Professor Chris J Spray MBE, FCIEEM, FRSA – Written evidence (NSD0004)
I am a recently retired (now emeritus) Professor of Water Science and Policy at the UNESCO Centre for Water Law, Policy & Science at the University of Dundee, Scotland. My research interests focus on freshwater ecosystems, their governance, integrated water resource management and river restoration, including the use of nature-based solutions to reduce flood risk and combat climate change.
My reasons for submitting evidence to the House of Lords Science and Technology Select Committee reflect my research interests and practical experience and, in particular my role as the Scientific Project Manager for the Eddleston Water project, Scottish Government’s long-running study on Natural Flood Management (NFM) and Habitat Restoration in the Tweed valley. I was also the lead author of the Chapter on Freshwater Systems in the report by the British Ecological Society in 2021 on Nature-based Solutions for Climate Change in the UK, (www.britishecologicalsociety.org/nature-basedsolutions). And thirdly, as a Trustee and past Chairman of the internationally recognised participatory catchment NGO, Tweed Forum ( https://tweedforum.org/), I have extensive experience of working with farmers and other land managers to deliver nature-based solutions on the ground, including piloting the Scottish Land Use Strategy using an Ecosystems Approach.
I only wish to submit evidence on a restricted number of topics and with reference mainly to freshwater ecosystems and catchment land use in the UK. In doing so, I cover some topics that might fall more easily in to the category of adaptation rather than mitigation, but I feel that there are still key learning points to be made in these instances.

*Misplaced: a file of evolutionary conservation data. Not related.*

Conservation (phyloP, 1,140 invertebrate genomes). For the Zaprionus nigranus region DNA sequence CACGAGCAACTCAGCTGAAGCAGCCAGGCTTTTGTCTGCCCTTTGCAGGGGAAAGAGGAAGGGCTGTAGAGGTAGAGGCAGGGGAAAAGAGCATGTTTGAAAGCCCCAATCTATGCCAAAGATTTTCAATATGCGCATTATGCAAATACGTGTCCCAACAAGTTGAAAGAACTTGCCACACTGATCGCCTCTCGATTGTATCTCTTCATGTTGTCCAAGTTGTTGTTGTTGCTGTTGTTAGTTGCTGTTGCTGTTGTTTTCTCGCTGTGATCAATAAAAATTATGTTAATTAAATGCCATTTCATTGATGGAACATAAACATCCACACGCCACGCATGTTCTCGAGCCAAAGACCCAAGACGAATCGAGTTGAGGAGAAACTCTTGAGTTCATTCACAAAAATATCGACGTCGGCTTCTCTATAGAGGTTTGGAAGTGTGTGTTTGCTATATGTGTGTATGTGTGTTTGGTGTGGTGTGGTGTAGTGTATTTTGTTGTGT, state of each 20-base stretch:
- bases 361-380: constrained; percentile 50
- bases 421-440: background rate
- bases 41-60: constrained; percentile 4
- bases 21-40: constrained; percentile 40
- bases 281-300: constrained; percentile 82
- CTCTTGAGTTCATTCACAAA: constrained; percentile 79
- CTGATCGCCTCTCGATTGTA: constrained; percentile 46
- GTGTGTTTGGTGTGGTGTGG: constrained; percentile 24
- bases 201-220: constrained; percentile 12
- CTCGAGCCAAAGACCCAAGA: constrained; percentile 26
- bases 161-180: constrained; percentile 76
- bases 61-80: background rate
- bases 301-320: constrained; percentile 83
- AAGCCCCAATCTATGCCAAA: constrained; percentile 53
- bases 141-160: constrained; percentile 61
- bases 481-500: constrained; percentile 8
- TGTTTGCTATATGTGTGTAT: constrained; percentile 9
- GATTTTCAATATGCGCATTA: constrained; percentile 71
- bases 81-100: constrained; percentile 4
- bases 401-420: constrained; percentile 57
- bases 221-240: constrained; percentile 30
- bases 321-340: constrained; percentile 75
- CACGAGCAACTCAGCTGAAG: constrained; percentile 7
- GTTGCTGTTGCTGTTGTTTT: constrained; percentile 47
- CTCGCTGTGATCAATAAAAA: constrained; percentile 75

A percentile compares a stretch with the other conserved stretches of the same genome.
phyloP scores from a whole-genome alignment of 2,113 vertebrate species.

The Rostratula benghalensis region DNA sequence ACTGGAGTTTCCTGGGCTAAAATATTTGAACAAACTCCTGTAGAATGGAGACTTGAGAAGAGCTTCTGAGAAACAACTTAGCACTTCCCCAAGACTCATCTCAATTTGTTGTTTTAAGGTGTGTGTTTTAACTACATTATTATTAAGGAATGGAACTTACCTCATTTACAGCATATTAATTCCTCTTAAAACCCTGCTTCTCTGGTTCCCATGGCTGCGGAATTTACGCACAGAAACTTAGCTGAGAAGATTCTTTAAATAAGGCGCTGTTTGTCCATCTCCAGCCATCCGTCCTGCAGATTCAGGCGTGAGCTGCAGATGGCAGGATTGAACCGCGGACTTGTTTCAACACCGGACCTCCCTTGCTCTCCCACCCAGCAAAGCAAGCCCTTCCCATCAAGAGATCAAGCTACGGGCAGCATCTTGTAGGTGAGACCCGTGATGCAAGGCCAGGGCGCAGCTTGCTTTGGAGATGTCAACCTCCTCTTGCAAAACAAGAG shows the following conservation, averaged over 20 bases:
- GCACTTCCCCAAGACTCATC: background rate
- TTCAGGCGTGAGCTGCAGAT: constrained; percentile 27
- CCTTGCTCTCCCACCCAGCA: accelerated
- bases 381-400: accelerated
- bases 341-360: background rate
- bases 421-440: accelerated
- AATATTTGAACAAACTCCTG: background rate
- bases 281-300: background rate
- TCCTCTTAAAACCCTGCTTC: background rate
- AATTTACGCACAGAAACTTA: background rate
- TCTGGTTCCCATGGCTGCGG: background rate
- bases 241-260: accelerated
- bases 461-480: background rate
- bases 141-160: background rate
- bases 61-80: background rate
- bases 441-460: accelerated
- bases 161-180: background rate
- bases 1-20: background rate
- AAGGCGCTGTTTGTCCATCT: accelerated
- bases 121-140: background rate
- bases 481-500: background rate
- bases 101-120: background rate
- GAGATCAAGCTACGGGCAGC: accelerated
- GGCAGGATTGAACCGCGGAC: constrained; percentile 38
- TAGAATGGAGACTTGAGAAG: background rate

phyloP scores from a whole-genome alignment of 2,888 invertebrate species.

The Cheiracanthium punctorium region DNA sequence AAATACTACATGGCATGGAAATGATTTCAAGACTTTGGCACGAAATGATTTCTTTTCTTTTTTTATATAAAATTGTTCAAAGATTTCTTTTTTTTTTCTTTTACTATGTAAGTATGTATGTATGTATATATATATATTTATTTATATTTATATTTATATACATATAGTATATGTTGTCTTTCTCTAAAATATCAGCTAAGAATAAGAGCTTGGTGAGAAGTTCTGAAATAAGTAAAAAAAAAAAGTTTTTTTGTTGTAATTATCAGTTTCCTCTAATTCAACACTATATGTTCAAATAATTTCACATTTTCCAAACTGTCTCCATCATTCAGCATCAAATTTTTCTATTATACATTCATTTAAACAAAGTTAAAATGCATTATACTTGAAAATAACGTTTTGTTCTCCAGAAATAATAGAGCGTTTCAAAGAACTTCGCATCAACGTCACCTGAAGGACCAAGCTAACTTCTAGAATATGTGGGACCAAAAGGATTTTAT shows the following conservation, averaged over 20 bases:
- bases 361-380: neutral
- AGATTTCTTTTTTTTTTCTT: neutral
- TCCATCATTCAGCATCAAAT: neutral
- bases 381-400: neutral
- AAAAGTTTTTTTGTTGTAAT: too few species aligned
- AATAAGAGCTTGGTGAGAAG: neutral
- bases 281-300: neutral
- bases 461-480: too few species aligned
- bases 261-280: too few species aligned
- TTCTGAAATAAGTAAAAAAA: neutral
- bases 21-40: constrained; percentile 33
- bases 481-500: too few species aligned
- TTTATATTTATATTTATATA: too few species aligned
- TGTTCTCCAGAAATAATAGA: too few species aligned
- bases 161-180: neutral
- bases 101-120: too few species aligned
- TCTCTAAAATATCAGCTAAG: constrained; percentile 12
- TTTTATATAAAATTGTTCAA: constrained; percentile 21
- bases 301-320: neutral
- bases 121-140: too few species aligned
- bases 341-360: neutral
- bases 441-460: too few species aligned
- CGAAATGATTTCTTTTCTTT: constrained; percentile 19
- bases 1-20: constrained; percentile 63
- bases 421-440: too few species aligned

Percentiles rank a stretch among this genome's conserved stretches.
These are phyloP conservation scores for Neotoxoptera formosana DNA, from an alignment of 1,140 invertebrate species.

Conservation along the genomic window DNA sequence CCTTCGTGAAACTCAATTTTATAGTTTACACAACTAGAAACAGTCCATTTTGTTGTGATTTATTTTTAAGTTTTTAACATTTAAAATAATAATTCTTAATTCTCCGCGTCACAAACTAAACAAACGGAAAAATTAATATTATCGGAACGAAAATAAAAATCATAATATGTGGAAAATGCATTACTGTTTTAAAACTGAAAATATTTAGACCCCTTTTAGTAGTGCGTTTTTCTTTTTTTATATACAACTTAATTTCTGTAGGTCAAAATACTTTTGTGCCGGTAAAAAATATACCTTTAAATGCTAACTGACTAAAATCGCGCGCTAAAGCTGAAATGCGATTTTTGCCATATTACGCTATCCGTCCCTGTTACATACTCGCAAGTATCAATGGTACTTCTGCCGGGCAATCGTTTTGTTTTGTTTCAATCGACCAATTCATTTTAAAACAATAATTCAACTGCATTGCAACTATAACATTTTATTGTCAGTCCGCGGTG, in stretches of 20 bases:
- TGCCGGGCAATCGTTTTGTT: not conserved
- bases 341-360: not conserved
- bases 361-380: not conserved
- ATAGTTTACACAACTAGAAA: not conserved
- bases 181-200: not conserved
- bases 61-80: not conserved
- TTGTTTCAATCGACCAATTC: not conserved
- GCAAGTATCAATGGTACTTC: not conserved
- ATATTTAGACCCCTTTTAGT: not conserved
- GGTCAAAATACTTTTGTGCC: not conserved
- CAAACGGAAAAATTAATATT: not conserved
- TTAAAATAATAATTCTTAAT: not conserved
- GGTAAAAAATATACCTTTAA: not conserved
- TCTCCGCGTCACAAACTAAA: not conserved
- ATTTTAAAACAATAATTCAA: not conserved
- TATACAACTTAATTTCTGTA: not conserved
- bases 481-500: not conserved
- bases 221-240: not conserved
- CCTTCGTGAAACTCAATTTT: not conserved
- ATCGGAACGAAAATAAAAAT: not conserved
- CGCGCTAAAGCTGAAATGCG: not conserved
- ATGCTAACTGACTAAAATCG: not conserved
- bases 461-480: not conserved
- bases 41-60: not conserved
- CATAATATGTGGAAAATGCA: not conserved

1. What is the potential scale of the contribution that nature-based solutions can make to decarbonisation in the UK? and
2. What major scientific uncertainties persist in understanding the effects of nature-based solutions and affect their inclusion in carbon accounting, and how can these uncertainties be addressed?
Evidence that we gathered for the 2021 BES Report on Nature-based Solutions for Climate Change in the UK shows that freshwater habitats play a critical role in the carbon cycle through high rates of respiration and sequestration. However, this is a complex area as whilst rivers, lakes and ponds can be significant sinks, they can also be important sources of carbon, and there are many uncertainties as to the exact conditions under which they can and do deliver positive mitigation outcomes. Further research is required to determine how the mitigation potential can be optimised through the use of nature-based solutions.